Local news sources claim that a chess robot injured a seven-year-old boy’s finger while he was competing in a competition in Russia.

When the event occurred last week, the robot had been engaged to play opponents at the Moscow Chess Open. The device, which can be seen in the incident’s video (below), is an industrial robot arm that has been modified to move pieces on three chessboards at once.

“The child’s finger was broken by the robot. The Moscow Chess Federation’s president, Sergey Lazarev, told the Russian news agency TASS that this was obviously awful (translation via Google Translate).

Lazarev stated, “We rented the robot, which has been on display for a long time with experts in several locations. Evidently, the operators failed to notice it. The toddler moved, and we needed to allow the robot some time to respond. But because the boy moved quickly, the robot grabbed him. The robot has nothing to do with us.

Although it is unclear what justification, if any, the robot’s designers have provided for this incident, such occurrences are not uncommon when robot developers have neglected to adequately consider safety protocol near humans.

Robots are essentially unobserved operators in the majority of industrial settings. They frequently lack sensors to detect or react to surrounding persons and follow predetermined routes at certain intervals. In other words, if you cross in front of them, they won’t notice you.


Numerous robot fatalities have been attributed to this kind of blind collision. It is generally accepted that the first such occurrence occurred in 1979 when Robert Williams, a worker at the Ford factory, was crushed by a robot arm. The US Department of Labor keeps track of these fatalities, which average about one per year, however the statistics change depending on how various corporations define a robot. Is a conveyer belt, for instance, a robot? or a mold-making device?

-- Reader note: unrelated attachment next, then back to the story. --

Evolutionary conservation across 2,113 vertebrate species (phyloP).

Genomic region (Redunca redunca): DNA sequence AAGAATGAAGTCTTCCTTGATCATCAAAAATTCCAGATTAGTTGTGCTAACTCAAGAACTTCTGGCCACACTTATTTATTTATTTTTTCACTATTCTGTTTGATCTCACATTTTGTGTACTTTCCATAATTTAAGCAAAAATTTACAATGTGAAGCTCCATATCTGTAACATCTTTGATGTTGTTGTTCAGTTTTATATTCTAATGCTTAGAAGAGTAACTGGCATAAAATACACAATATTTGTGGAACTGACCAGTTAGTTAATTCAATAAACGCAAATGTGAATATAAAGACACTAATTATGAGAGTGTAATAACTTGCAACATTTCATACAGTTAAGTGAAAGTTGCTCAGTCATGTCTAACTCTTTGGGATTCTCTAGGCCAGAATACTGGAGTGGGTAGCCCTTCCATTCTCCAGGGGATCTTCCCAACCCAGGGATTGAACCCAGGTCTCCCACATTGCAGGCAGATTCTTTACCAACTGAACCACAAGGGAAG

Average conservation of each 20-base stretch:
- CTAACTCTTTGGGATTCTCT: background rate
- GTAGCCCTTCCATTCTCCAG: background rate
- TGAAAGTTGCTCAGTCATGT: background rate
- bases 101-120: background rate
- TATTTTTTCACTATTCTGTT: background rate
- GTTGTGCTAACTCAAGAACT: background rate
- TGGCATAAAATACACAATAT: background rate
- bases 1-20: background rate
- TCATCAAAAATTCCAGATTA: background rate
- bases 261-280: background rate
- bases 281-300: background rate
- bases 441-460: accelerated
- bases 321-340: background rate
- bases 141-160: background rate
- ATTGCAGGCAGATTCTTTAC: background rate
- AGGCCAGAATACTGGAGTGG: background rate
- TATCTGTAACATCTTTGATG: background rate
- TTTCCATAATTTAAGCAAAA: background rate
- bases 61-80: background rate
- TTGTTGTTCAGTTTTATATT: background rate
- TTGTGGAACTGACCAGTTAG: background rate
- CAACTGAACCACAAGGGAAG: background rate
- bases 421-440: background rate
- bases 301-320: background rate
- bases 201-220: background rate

It appears that the chess robot was created solely to recognize and move chess pieces, not to react to the presence of a human hand in the playing area.

There are several safety regulations, and it appears that the child disregarded them. He did not comprehend he needed to wait before making his move, according to Sergey Smagin, vice-president of the Russian Chess Federation, speaking to the news station Baza on Telegram.

It would be more correct to state that the robot’s designers broke safety regulations by building a device that could unintentionally harm people. Simple features like mounting a camera above the chess board that stops the robot from moving if any foreign objects appear in the frame or restricting the amount of force the robot’s arm may produce could have prevented the accident.

Despite the distressing nature of the incident’s video, Lazarev claims that the boy quickly recovered enough to resume playing. The volunteers assisted to film the maneuvers, and the child played the very next day and ended the competition in a cast, according to Lazarev’s statement to TASS. The robot operators will allegedly need to consider enhancing security to prevent a situation like this from occurring again.